Today, three more women told the Washington Post that former Vice President Joe Biden touched them in a way that made them feel uncomfortable. These new allegations put the total number of women who have come forward at seven. One of these women is a sexual assault survivor who met Biden in her role as an activist, the second such woman to speak about about their interactions with him.
In response, Biden has issued a statement about the allegations and posted a video saying he will work on changing his behavior, but he still hasn’t directly apologized.
“Social norms have begun to change, they’ve shifted, and the boundaries of protecting personal space have been reset and I get it,” Biden said in his video, posted Wednesday. “I get it. I hear what they’re saying. I understand it, and I’ll be much more mindful. That’s my responsibility...and I’ll meet it.”
It’s widely assumed that Biden will run for president in 2020. According to the Post, Biden advisors are calling supporters to assure them he’s still planning on running, and believe that his video made a strong impact. It’s likely that Biden will announce his candidacy in late April.
But the stories are still coming.
Vail Kohnert-Yount, a former White House intern, told the Post that in 2013, she was exiting the basement of the West Wing when she was told to step aside to make way for Biden to enter. She waited for the then-Vice President to enter the room, who then introduced himself.
“He then put his hand on the back of my head and pressed his forehead to my forehead while he talked to me. I was so shocked that it was hard to focus on what he was saying. I remember he told me I was a ‘pretty girl,’ ” Kohnert-Yount told the Post.
Kohnert-Yount says she felt uncomfortable “even though it was intended as a compliment.”
“I do not consider my experience to have been sexual assault or harassment,” she added, clarifying that she doesn’t believe Biden had any ill intentions. “But it was the kind of inappropriate behavior that makes many women feel uncomfortable and unequal in the workplace.”
In response to the video Biden posted earlier today, in which he said he will change his behavior, Kohnert-Yount emailed the Post.
“I appreciate his attempt to do better in the future, but to me this is not mainly about whether Joe Biden has adequate respect for personal space. It’s about women deserving equal respect in the workplace,” she wrote.
Sofie Karasek was one of 51 sexual assault survivors who appeared on stage with Lady Gaga at the 2016 Oscars. Biden introduced the performance. After the show, she says Biden introduced himself, and she told him about a college student who had committed suicide in the wake of a sexual assault.
“Biden responded by clasping her hands and leaning down to place his forehead against hers, a moment captured in a widely circulated photograph,” the Post writes.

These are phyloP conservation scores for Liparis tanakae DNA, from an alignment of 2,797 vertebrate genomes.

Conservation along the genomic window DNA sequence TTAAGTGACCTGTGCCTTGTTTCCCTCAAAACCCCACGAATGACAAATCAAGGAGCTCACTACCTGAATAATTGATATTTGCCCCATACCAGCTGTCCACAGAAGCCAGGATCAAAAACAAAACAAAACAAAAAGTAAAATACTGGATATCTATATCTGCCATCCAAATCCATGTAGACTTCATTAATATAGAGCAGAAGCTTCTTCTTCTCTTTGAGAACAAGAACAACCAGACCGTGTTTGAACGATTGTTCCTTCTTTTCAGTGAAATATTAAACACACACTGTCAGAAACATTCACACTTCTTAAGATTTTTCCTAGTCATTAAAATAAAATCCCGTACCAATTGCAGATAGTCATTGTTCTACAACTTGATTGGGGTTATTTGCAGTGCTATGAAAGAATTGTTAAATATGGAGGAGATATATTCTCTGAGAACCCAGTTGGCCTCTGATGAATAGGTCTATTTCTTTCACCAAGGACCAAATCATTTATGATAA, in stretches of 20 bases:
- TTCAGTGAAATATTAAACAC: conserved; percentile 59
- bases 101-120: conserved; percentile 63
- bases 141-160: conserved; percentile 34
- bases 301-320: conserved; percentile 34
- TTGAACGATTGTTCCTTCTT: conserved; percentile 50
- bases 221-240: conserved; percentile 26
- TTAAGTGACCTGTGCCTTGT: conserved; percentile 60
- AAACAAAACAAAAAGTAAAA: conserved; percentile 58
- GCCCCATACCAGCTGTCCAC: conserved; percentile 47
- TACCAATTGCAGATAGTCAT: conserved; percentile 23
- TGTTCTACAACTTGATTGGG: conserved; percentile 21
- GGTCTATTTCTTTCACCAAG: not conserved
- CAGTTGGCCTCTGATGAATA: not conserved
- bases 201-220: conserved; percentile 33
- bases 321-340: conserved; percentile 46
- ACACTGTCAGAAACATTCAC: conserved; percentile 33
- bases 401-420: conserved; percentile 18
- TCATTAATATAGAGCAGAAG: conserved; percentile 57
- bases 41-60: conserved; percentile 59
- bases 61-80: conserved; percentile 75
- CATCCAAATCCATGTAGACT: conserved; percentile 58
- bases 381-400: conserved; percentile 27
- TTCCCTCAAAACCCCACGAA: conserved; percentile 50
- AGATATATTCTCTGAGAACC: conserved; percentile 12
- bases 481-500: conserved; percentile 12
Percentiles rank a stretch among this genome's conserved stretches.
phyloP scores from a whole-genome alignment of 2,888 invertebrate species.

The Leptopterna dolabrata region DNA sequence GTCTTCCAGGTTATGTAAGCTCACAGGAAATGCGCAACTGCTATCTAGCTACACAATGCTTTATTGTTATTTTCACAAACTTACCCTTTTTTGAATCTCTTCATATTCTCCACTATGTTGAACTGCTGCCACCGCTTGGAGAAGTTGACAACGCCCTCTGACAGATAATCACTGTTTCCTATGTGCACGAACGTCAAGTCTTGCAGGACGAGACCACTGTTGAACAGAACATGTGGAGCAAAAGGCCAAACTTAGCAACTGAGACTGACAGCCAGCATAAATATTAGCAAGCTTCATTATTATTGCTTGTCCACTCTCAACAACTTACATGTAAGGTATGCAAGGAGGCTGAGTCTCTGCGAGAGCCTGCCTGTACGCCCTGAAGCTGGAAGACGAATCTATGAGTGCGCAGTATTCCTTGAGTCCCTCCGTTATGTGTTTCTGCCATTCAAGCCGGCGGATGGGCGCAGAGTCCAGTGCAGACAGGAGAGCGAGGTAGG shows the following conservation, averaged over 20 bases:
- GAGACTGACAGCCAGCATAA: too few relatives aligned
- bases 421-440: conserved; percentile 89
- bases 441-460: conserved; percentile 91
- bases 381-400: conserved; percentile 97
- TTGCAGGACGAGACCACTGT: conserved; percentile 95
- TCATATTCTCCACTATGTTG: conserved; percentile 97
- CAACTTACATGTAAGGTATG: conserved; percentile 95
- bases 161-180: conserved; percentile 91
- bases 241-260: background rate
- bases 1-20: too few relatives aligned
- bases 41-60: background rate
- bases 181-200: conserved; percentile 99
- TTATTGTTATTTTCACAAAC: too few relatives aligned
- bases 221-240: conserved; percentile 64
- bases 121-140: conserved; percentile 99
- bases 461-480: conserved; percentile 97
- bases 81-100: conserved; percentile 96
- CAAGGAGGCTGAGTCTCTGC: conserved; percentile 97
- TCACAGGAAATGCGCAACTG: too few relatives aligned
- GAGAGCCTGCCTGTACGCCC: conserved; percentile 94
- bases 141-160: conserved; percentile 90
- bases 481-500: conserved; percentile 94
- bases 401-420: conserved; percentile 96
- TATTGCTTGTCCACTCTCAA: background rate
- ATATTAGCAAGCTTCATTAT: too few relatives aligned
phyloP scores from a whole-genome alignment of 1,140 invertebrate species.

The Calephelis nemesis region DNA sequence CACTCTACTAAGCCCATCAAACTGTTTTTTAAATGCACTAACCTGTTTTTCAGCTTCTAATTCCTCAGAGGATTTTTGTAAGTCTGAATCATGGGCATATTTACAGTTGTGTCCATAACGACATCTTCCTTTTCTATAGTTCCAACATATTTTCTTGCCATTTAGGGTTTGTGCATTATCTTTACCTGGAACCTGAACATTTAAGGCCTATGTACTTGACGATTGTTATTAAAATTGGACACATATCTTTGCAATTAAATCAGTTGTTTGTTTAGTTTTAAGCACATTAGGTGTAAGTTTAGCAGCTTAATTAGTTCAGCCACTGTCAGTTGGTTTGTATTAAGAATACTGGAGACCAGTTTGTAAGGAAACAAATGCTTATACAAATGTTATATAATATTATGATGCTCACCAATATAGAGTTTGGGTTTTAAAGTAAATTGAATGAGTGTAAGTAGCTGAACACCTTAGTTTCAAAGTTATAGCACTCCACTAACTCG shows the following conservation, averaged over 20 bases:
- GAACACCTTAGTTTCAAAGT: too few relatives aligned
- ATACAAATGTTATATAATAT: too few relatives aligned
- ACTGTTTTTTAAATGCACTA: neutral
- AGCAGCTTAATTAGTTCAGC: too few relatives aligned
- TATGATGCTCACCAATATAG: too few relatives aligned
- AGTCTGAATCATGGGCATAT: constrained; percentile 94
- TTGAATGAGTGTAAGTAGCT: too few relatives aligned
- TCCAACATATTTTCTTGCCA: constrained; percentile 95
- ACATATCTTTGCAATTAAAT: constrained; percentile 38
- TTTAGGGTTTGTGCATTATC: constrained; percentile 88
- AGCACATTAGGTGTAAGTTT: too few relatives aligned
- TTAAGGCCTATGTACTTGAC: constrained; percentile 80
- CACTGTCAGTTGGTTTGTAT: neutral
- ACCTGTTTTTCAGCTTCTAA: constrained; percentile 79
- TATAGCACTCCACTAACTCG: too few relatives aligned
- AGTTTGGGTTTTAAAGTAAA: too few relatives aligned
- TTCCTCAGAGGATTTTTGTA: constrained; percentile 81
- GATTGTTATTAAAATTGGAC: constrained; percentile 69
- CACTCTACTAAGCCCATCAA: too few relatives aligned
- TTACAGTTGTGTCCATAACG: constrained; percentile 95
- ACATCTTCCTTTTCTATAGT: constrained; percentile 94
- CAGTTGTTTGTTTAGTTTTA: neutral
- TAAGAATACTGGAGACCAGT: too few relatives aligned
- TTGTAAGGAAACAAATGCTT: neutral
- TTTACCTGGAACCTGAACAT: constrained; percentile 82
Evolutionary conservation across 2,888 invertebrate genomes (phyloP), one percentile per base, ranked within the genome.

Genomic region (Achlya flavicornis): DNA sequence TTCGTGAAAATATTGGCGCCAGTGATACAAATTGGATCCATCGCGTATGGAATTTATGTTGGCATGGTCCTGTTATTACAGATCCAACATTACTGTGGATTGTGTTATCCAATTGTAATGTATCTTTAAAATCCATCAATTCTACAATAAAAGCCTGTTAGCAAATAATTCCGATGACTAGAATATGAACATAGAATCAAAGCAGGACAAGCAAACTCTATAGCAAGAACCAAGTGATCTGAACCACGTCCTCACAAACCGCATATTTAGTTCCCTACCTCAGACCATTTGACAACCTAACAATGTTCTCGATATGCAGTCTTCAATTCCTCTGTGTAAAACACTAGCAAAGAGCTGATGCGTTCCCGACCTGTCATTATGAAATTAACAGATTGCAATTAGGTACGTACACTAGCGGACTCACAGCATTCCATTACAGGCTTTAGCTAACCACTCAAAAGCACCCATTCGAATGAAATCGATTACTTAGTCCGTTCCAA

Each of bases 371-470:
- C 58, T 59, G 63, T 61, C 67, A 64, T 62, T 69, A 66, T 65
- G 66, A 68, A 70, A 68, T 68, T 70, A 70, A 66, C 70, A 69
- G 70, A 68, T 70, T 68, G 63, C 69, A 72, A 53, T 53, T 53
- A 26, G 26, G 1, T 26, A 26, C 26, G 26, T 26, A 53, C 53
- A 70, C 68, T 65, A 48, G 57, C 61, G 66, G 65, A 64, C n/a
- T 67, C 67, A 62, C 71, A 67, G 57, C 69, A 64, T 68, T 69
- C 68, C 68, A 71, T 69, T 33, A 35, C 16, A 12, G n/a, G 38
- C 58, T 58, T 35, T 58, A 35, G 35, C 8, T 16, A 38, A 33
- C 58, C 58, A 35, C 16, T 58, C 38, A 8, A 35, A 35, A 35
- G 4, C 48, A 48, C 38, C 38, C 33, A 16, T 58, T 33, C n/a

Karasek says she both appreciated the support and felt awkward and uncomfortable at Biden’s touch. “She said she did not know how to respond to, as she described it, Biden crossing the boundary into her personal space at a sensitive moment,” the Post writes. She initially printed out a photo of the encounter and put it on her wall, but took it down later, as the #MeToo movement progressed and she thought about the encounter more critically.
Karasek says believes that Biden has yet to “take ownership” of his actions “the way he needs to.”
“He emphasized that he wants to connect with people and, of course, that’s important. But again, all of our interactions and friendships are a two-way street... Too often it doesn’t matter how the woman feels about it or they just assume that they’re fine with it,” she told the Post.
Ally Coll was a young Democratic staffer running a reception in 2008 when she met Biden. She told the Post that Biden squeezed her shoulders, leaned in close to her, and complimented her smile, lingering “for a beat too long.”
Coll now runs a group called the Purple Campaign, which fights sexual harassment. She says that Biden’s behavior was inappropriate.
“There’s been a lack of understanding about the way that power can turn something that might seem innocuous into something that can make somebody feel uncomfortable,” Coll told the Post.
She wasn’t impressed by Biden’s video, which she said showed “a continued lack of understanding about why these stories are being told and their relevance in the #MeToo era.”
This avalanche of allegations and handwringing over Biden’s interpersonal style began when former candidate for Nevada Lieutenant Governor, Lucy Flores, wrote in New York magazine that Biden had touched her and kissed her head in a way that made her uncomfortable at a campaign event in 2014.
As these stories come out, prominent Democrats and supporters continue to defend Biden. Tonight, the mayor of Atlanta, Keisha Lance Bottoms, tweeted a photo of her with Biden’s forehead pressed against her own.
“Everyone’s experience is their own. As for mine, I found my introduction and interaction with @JoeBiden to be genuine and endearing,” she wrote.
House Speaker Nancy Pelosi, who initially was supportive of Biden, has said that she believes he needs to listen to the women who are making allegations.
“To say, ‘I’m sorry that you were offended’ is not an apology,” Pelosi told reporters earlier this week. “That’s not accepting the fact that people think differently about communication, whether it’s a handshake, a hug... He has to understand in the world that we’re in now that people’s space is important to them, and what’s important is how they receive it, not necessarily how you intended it.”